Wednesday, January 8, 2014

Look to the East... (Wermspittle)

Contraband ectographic print used to promote resettlement in the Eastern Reaches, circa 268gh

This place was supposed to be a farmer's paradise. Instead it was just more of the same, only different unscrupulous bastards were raking in the hard-earned savings of families desperate to relocate from the increasingly barren fields of the North and West. Out past the Red Weed clotted river and through the dismal woods that served as a living wall between the Plateaus of the East, there were hundreds of small valleys and cul de sacs, box canyons and hollows that were wide open for the taking. Or so the hucksters and land speculators claimed, cajoled and promised. It was one of these duplicitous financial predators who coined the spurious phrase 'Ten Thousand Plateaus,' when initially describing the Eastern Reaches to a group of displaced farm families. The phrase stuck. It had an air of mystery and adventure to it, and a sense of expansiveness. People felt like there just might be room out there. Room, and a chance to start over. Away from the lingering traces of Black Smoke, the prowling things that struck in the middle of the night, the all-pervasive sterility that afflicted anyone and everyone who lingered overlong in the established Farm Enclaves.

People were sick of sending off their young ones to Wermspittle, or trading them off to the nomads in the hope that they might have a better life. That's why the children marched into Wermspittle every Spring to escape the barrenness, to avoid becoming one of the Afflicted; for there are worse things than simple sterility. Those who remained past the onset of puberty learned this the hard way. The Low Lands are not a place for children any more. They aren't much of a place for anyone really. But the old farmers persist. The Enclaves hold on through the bitter dark nights of Winter to watch their offspring leave them behind. It's a slow, bleeding sort of death, but it's the only life they know.

So when the hucksters, boosters and promoters rolled their gaudy wagons and fancy coaches down into the Low Lands to visit each of the surviving Enclaves, the old families listened. They resisted the blandishments and tomfoolery, the folderol and fiddle-dee-dee of the slick, fast-talking people from the city. In the end it wasn't the promises, nor the lies, not even the bribes or flimsy trinkets that got the farmers to consider pulling-up stakes. No. These were hard people. Survivors of terrors most couldn't imagine. They didn't fall for the cynical ploys, nor the crass nonsense. But they did allow themselves to hope.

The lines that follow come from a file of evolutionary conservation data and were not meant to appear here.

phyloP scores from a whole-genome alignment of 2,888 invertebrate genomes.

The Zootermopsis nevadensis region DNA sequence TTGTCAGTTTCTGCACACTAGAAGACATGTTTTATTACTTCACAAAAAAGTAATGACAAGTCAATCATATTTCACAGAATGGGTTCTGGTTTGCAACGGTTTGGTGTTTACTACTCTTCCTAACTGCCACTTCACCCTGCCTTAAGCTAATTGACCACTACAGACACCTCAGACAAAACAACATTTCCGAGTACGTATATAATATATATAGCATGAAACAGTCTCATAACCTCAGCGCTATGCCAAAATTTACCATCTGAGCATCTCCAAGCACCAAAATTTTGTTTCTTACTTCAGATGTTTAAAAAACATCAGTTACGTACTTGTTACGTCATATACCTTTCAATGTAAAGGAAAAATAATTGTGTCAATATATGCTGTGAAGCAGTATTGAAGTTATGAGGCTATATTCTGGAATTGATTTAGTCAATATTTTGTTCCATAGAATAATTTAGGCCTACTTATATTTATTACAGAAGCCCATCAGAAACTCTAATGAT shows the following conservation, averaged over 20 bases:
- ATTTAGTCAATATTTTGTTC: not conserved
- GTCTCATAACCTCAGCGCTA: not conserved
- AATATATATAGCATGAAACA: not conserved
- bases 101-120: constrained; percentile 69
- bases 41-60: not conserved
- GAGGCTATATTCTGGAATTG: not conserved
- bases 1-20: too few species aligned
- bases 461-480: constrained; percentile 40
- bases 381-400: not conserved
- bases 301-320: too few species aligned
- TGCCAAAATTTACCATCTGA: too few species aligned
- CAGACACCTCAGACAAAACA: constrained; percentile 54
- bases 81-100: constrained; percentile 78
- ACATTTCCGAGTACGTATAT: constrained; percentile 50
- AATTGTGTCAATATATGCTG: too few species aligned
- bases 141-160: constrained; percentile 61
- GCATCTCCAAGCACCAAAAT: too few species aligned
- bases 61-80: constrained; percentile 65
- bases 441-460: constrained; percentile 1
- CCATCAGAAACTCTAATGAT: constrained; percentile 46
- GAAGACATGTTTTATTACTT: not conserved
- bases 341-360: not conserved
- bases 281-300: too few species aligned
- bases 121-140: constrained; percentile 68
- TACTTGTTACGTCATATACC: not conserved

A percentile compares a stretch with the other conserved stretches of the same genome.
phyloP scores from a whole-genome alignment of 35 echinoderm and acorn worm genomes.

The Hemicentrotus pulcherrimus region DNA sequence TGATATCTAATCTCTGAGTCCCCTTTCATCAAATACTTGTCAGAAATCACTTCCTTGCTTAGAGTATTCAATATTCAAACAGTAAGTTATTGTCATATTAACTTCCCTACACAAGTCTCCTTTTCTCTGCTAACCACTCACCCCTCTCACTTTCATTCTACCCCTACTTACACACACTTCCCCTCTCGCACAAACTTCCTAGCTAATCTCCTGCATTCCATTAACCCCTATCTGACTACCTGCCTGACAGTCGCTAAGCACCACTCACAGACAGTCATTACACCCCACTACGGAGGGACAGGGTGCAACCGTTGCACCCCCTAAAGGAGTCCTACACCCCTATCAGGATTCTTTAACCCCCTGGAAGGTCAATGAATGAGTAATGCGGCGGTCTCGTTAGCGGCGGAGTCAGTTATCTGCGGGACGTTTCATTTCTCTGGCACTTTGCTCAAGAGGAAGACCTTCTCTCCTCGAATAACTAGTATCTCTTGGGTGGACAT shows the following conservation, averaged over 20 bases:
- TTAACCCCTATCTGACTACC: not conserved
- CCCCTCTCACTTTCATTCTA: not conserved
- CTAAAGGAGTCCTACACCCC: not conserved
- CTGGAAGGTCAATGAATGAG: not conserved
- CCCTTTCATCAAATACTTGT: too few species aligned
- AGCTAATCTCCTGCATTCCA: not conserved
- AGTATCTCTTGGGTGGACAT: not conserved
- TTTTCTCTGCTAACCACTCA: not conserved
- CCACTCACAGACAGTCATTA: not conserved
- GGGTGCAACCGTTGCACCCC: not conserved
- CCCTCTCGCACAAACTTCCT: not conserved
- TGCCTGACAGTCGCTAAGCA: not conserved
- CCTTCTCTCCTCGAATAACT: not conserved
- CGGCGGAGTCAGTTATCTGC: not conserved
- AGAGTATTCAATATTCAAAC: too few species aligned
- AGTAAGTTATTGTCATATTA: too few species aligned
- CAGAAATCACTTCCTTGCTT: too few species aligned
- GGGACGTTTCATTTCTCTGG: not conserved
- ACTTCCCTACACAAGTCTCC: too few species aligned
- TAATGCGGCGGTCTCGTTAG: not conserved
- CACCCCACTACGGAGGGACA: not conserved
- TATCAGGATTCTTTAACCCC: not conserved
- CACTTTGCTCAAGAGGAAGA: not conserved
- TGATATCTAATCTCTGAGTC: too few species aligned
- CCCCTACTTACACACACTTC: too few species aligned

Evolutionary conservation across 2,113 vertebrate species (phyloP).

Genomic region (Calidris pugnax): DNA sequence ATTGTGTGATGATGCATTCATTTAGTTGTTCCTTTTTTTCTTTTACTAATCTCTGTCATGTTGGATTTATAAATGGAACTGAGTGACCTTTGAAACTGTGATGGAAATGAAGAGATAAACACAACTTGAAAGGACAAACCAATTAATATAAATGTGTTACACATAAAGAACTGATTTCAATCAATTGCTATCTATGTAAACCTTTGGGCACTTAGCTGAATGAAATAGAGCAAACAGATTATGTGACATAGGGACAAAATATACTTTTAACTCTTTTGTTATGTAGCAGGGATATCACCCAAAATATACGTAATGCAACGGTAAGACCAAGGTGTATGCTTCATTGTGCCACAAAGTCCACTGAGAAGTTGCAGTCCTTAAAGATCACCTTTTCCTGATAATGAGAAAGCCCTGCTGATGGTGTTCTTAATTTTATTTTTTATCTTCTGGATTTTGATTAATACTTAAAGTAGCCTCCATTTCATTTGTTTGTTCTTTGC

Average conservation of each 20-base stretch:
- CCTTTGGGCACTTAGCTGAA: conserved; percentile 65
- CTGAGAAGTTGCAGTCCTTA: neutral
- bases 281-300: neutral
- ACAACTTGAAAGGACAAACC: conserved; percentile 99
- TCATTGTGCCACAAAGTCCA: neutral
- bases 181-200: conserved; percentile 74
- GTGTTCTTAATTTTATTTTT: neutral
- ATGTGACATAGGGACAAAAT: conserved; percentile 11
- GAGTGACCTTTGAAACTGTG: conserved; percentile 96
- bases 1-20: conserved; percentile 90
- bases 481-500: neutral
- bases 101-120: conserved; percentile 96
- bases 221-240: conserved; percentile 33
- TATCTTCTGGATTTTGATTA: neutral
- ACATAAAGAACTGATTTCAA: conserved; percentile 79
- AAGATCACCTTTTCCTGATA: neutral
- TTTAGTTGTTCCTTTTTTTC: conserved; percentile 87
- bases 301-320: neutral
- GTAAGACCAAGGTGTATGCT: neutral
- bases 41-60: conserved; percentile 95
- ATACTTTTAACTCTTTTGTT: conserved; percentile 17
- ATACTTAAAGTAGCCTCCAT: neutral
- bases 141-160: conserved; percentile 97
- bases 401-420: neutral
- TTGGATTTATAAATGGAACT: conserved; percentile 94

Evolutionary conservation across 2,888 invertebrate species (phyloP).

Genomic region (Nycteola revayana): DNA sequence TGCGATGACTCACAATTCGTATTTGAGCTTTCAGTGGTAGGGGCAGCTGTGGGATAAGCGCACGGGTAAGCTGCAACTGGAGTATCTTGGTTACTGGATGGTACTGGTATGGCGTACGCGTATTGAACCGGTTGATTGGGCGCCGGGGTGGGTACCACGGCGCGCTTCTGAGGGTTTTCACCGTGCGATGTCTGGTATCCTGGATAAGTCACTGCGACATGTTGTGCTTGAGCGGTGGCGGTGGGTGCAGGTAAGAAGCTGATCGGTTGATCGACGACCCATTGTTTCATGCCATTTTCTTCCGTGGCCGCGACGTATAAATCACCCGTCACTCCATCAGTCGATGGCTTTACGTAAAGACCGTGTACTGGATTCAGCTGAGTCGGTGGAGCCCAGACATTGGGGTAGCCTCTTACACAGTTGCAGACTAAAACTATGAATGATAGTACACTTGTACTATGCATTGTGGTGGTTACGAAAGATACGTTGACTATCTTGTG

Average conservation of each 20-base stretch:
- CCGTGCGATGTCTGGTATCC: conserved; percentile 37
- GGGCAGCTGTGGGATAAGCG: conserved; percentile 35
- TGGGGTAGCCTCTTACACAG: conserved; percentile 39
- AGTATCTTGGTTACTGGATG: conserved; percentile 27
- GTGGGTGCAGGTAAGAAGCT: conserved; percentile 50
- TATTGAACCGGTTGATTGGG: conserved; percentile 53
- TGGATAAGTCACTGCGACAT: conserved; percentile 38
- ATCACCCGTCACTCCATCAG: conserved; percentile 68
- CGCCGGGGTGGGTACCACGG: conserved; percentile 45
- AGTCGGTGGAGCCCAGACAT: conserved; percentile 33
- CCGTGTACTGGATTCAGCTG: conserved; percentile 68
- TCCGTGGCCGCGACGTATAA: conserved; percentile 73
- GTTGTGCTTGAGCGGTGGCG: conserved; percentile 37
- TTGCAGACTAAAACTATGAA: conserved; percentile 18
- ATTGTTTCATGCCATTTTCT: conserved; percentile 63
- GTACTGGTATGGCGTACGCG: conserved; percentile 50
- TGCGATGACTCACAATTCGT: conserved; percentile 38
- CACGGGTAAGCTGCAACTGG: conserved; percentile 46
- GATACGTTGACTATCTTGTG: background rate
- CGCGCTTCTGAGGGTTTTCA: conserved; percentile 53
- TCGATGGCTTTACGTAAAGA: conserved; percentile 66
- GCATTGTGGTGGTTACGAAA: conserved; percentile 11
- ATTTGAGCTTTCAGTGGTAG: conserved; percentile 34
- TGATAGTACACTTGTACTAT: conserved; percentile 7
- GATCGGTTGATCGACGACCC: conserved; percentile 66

It was hope for a better life for their children that got them to pay for passage, to register claims, to fill the surveyors and map-maker's pockets. They wanted a chance to raise their kids and not have to send them off to that damned city before they became twisted and distorted by the lingering, hateful things in the soil, the water, the air, themselves. No one could blame them, least of all those who opted to stay behind. Some folks were too enmeshed in the way things were to change now. Too caught up in the day-to-day to drop everything and start over. But there were those still young enough, restless enough, desperate enough to seize upon the opportunity.

The Eastern Reaches were rich in black soil, bordered by dense woods, criss-crossed by tiny streams and creeks. It appeared fertile, on the surface. But looks are often deceiving. This soil was not the same as they were used to; it still had a touch of sterility to it, especially in those parts closest to the older settlements. This region had been affected differently. It was more prone to outbreaks of Red Weeds. The trees grew too rapidly, only to fall over within a couple of seasons, rotted through and through. The hucksters were right on one point; this region was fertile. But it was a cancerous sort of fertility. They still send their children off to Wermspittle during the warmer months, or swap them off to the nomads, usually after the first harvests of massively hypertrophied fruits and vegetables. Too bad none of it lasts more than a day or so once it is picked. But they can what they are able, pickle some more, and make the most of what they are able to coax from their gardens and fields. Before it all rots. And the lean times start all over again.

But it is different. Every one of these families would agree on that. Those that lived through the migration are the first to say that things are different now. But then the more things change, the more they stay the same. They also say that.



2 comments:

  1. Even the bucolic countryside around Wermspittle ain't so bucolic, it seems.

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    Replies
    1. It has its moments. It also has its costs. People have adjusted, for the most part. It's in how they've adapted to these unreasonable circumstances that things have gotten...interesting...

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